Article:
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Using behavioural science to enhance cyber security in New Zealand

9 minute read
In response to national concerns about cyber security, the New Zealand government launched a campaign to lead people's behavioural change and enable them to protect themselves online, based on scientific research that analysed citizens' actions and motivations and suggested ways to change them.
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In response to national concerns about cyber security, the New Zealand government launched a campaign to lead people's behavioural change and enable them to protect themselves online, based on scientific research that analysed citizens' actions and motivations and suggested ways to change them.

Although technology has brought benefits, it has also brought many risks. As any other invention, it has found those who misuse and harness it for illegal or immoral purposes, and it has become necessary for any country that aspires to take advantage of it to be ready to meet its own risks.

Statistics indicate that more than 80% of cyber security breaches in the last year were due to a human element, including unintentional errors and organised campaigns that may be carried out by cyber criminals, hostile nation states and other malicious actors have access to sophisticated technology. Such hackers use machine learning techniques, artificial intelligence, voice messages, deep fakes, ransomware and many more.

These attacks in New Zealand raise serious concerns, as they can cripple vital processes, affect people's lives, destroy institutions and companies and threaten the future of governments. The worst is that the likelihood of these attacks is increasing steadily due to the reality imposed by the COVID-19 pandemic, as the individual spends most of the day online and communicates with the outside world through dozens of accounts on various websites and platforms.

Numerically, New Zealanders lost nearly US $6 million during the third quarter of 2022, and New Zealand’s National Cyber Security Center (NCSC) has announced that an IT managed service provider suffered a cyber-attack, compromising access to its data and systems. Those affected by the cyber security incident included vital government institutions like hospitals, where the attack compromised patient data and interrupted monitoring for cancer patients.

The New Zealand government has adopted a comprehensive cyber security strategy focusing on 4 aspects, namely capacity-building in this area, establishing an active and flexible system, adopting a proactive approach to cybercrime and spreading a culture of cyber security among citizens.

Cyber security requires an antivirus software and hardware, but what’s important is human behaviour. The New Zealand government focused on citizens and made it its goal to equip them with the skills necessary to avoid cyberattacks.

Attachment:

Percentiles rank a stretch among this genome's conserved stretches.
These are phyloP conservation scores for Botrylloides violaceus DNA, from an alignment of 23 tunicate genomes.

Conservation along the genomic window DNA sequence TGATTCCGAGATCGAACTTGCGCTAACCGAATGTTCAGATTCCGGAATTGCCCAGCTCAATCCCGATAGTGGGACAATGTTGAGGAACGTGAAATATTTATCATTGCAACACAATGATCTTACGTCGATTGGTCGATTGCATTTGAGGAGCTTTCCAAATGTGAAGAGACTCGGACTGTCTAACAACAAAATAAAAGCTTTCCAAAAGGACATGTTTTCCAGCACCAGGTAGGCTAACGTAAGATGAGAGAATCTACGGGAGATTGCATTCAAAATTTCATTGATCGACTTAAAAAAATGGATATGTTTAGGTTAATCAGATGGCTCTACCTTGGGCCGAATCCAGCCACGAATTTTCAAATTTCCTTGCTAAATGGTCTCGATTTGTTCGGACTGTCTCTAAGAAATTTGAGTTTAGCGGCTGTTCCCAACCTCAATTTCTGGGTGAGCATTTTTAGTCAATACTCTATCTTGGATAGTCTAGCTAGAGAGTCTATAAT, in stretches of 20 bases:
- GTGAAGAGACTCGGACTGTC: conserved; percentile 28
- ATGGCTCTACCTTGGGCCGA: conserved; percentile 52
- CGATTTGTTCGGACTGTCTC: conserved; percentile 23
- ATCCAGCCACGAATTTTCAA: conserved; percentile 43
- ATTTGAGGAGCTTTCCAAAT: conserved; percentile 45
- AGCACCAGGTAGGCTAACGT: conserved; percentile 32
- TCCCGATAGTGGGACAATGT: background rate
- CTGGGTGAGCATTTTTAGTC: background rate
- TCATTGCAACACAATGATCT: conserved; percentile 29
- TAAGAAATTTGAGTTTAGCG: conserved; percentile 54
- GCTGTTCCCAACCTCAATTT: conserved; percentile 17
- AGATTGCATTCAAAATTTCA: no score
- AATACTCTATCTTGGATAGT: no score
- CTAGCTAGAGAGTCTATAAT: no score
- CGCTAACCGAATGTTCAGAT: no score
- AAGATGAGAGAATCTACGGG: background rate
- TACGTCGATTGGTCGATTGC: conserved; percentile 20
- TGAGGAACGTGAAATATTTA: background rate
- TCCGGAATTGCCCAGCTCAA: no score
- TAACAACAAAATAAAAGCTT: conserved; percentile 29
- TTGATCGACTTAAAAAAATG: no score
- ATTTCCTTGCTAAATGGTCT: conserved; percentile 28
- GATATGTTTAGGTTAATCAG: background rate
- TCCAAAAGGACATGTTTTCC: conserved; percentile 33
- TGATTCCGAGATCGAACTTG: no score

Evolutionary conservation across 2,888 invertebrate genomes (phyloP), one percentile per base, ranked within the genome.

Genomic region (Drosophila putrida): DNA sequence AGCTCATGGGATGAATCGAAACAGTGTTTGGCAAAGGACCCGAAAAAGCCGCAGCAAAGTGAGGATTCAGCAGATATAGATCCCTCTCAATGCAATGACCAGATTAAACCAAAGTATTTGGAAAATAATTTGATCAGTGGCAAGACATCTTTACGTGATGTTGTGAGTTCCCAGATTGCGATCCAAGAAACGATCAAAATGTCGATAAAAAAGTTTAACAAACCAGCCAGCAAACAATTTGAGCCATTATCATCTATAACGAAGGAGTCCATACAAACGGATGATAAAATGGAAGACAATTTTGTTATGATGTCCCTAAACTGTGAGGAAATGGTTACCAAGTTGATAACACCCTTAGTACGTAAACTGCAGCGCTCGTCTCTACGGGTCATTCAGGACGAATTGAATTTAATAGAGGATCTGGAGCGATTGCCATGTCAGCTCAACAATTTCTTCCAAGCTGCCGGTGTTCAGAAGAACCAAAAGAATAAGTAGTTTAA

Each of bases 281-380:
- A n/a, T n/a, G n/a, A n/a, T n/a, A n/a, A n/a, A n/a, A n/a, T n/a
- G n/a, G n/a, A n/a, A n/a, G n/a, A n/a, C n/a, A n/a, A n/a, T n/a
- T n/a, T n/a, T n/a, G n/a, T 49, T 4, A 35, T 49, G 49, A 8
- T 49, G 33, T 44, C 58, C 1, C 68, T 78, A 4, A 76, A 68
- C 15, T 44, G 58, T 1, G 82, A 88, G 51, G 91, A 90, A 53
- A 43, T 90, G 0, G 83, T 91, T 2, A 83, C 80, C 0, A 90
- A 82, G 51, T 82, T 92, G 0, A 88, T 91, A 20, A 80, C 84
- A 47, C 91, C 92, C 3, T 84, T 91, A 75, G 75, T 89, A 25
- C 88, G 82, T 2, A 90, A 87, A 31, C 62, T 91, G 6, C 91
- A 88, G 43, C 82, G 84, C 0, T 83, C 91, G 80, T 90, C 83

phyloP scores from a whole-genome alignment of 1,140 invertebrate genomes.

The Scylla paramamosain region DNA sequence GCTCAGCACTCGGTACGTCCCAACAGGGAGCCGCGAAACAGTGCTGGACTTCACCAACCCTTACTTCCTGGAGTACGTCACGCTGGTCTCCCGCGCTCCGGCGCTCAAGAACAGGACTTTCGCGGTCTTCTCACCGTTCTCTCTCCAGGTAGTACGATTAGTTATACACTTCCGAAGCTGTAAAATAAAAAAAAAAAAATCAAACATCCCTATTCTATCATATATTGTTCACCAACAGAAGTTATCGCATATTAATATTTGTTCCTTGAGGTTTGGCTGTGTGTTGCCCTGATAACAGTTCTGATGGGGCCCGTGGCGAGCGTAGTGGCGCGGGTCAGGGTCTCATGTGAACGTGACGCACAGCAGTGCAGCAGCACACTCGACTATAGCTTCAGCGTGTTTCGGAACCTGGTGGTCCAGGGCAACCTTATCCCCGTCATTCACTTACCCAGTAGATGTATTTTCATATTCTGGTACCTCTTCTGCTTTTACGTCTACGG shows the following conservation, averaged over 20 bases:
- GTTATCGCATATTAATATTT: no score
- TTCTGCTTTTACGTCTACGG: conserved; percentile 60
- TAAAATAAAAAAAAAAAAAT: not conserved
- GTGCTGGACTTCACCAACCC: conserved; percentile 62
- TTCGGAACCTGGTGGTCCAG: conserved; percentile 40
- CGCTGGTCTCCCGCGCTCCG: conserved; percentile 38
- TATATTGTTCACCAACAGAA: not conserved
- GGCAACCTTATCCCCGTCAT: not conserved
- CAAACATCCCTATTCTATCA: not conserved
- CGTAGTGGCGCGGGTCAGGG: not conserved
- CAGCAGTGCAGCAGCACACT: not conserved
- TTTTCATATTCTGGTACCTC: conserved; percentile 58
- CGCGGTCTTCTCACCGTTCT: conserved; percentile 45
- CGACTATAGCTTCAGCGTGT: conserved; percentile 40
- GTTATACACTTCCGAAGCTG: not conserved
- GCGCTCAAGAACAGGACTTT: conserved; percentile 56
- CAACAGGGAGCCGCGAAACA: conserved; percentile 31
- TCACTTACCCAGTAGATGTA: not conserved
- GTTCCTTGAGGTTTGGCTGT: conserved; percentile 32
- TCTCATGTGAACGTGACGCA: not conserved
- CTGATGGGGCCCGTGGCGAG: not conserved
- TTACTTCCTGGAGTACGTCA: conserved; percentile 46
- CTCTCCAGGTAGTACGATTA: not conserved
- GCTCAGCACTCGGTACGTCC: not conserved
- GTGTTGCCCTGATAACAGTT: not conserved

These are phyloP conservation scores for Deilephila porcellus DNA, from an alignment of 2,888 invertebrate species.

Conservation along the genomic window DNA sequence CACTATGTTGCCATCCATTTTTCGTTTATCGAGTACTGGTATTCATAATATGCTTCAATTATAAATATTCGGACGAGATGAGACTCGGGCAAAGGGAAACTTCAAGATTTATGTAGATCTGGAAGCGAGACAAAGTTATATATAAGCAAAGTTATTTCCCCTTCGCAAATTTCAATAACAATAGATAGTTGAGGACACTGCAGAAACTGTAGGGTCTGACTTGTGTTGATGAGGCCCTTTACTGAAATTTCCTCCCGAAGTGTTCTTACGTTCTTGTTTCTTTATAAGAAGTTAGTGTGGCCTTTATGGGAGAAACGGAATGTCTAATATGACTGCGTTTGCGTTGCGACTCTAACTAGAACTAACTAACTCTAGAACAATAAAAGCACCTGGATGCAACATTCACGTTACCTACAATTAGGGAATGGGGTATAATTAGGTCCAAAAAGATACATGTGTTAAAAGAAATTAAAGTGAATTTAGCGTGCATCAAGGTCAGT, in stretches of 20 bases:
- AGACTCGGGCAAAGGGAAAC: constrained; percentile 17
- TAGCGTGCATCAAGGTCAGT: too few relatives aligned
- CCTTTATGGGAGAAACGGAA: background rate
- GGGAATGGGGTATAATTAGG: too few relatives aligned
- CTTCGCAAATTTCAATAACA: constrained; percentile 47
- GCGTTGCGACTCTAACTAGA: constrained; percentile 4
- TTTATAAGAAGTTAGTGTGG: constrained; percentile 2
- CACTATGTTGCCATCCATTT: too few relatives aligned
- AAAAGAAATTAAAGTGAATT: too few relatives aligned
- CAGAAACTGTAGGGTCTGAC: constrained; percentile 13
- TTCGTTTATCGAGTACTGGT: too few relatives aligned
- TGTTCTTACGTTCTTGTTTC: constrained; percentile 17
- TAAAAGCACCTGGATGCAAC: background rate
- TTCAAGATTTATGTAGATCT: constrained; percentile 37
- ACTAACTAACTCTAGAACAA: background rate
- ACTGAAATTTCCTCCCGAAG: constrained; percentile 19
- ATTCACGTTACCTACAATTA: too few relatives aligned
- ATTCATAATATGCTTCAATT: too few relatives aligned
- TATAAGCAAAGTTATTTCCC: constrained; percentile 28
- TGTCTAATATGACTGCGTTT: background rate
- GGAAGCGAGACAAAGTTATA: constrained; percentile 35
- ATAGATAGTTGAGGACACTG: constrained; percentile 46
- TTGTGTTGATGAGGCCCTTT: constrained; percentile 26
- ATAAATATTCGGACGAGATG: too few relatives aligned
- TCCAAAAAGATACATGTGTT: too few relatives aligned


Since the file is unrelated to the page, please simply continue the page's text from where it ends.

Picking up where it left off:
Work began with an extensive research and study campaign conducted by the New Zealand government’s computer emergency response team to design solutions based on its outputs. The research showed that the largest percentage of cybercrime occurs as a result of hacking accounts with weak passwords. Accordingly, the focus was on the science of human behaviours, which are extremely complex and affected by social, environmental, economic, intellectual and neurological factors, and the list goes on.

Scientists attribute many of our behaviours to "cognitive biases," which can be described as systematic errors in thinking that occur when we perceive what is going on around us and interpret it according to past experiences or judgments. Cognitive biases are our brain’s mental short cuts as they guide our decision making and influence our behaviour without us even being consciously aware they are doing so.

Based on this, the team designed a cyber security campaign that takes advantage of cognitive biases, which might help people and attempts to modify those that hinder it. This is what the researchers call “Make it human”, a concept that means using behavioural ‘nudges’ to encourage better cyber practices.

The #BigPasswordEnergy campaign was launched in 2022 with a message that the protection of cyber security is not limited to specialists, but rather affects everyone who uses technological products. The campaign used photos of everyday folks rather than men in suits using advanced computers. This can subconsciously motivate people to act and encourage those with low cyber confidence to take active steps. The campaign also sought to reframe passwords to passphrases. The perception of ease around passphrases was much higher, and people are more likely to act when concepts are framed in simpler ways. Hence, trendy ads around the streets of New Zealand and on the Internet have nudged New Zealanders to adopt stronger passwords that couldn’t be hacked.

New Zealand’s Computer Emergency Report Team (CERT NZ) and The Research Agency have produced Cyber Change – a book of behaviour change techniques aimed at prompting positive cyber security actions. The guide was created for New Zealanders, and government and industry agencies who are working in the area of online security. Its purpose is to share insights about how to improve the effectiveness of cyber security interventions.

It is worth noting that the New Zealand government drew a lot from the Estonian government’s cyber education modelstarting with children in the kindergarten, through adolescents, youth, and adults, and not ending with the elderly.

Behavioural science plays a pivotal role in understanding social phenomena and designing more effective solutions. In New Zealand's experience, awareness campaigns can motivate people to act and build their confidence and knowledge to be the key actors in protecting themselves and their government.



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